Parents in Wolverhampton are being urged to “Be Food Smart” and take control of their children’s diets.
It follows new research that shows children consume half the daily recommended sugar intake even before the school day has begun.
It found that children in England consume more than 11g of sugar at breakfast time alone – the equivalent of almost three sugar cubes. The recommended daily maximum is no more than five cubes of sugar for four to six-year-olds and no more than six cubes for seven to 10-year-olds per day. By the end of the day, children are in fact consuming more than three times these recommendations.
Sugar is a primary cause not only of tooth decay but also obesity, and latest data shows 25.3% of children in Wolverhampton are either overweight or obese when they begin in Reception class, rising to 40.3% of pupils by the time they are in Year 6. This compares to a West Midlands average of 23.3% and 36.6% respectively.
Councillor Paul Sweet, the City of Wolverhampton Council’s Cabinet Member for Public Health and Wellbeing, said: “These are shocking figures and show the extent of the problem we face with regards to obesity in Wolverhampton. I would urge parents to heed the warning and take control of their children’s sugar consumption.”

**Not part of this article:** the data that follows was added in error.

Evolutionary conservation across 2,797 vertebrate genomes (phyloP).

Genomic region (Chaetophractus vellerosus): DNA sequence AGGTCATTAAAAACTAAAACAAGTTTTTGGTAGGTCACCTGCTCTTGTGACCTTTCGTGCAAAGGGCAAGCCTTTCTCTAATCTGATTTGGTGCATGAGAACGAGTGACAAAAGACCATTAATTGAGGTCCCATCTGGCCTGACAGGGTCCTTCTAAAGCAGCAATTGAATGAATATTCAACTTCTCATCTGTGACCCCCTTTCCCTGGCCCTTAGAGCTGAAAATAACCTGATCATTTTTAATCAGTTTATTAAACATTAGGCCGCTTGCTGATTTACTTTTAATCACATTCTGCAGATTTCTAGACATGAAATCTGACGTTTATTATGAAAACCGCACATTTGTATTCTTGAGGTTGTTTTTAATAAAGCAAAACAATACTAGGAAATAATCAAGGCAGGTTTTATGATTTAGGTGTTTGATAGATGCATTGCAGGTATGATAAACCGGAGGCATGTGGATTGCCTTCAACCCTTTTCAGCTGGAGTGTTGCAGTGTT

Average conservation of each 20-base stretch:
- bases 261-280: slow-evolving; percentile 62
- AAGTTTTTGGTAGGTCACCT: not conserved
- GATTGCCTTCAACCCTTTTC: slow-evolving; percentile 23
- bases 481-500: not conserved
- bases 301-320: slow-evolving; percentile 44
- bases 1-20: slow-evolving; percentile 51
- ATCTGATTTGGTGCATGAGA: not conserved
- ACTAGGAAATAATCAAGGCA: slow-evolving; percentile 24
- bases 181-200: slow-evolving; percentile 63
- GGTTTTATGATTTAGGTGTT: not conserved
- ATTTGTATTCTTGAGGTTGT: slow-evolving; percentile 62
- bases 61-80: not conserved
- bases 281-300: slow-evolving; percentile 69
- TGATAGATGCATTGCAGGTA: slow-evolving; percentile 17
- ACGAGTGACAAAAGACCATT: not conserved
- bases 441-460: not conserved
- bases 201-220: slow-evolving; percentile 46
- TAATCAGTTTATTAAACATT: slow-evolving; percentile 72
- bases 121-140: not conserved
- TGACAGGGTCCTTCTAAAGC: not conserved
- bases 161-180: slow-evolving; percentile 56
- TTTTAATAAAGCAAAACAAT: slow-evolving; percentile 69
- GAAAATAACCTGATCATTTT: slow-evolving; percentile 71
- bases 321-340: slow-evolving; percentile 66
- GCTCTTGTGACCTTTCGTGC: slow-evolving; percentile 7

Public Health England’s new Change4Life campaign urges parents to Be Food Smart and take more control of their children’s diets. A free Be Food Smart app has been developed to highlight just how much sugar, saturated fat and salt can be found in everyday food and drink that their children consume.
The app helps and encourages families to choose healthier options and works by scanning the barcode of products allowing parents to compare brands, and features food detective activities for children and mini missions the whole family can enjoy.
Some of the main sources of sugar at breakfast time include sugary cereals, drinks, and spreads. Away from the breakfast table, children are also consuming too much sugar, saturated fat and salt in items such as confectionery, biscuits, muffins, pastries and soft drinks, which all contribute to an unhealthy diet.
Dr Lola Abudu, director of Health and Wellbeing for PHE West Midlands, said: “Our Be Food Smart app takes some of the pressure off parents and helping them to choose healthier food and drink options for their children.”
The campaign also helps parents identify the health harms of children consuming too much sugar saturated fat and salt.
To download the app, please visit https://www.nhs.uk/change4life-beta/be-food-smart.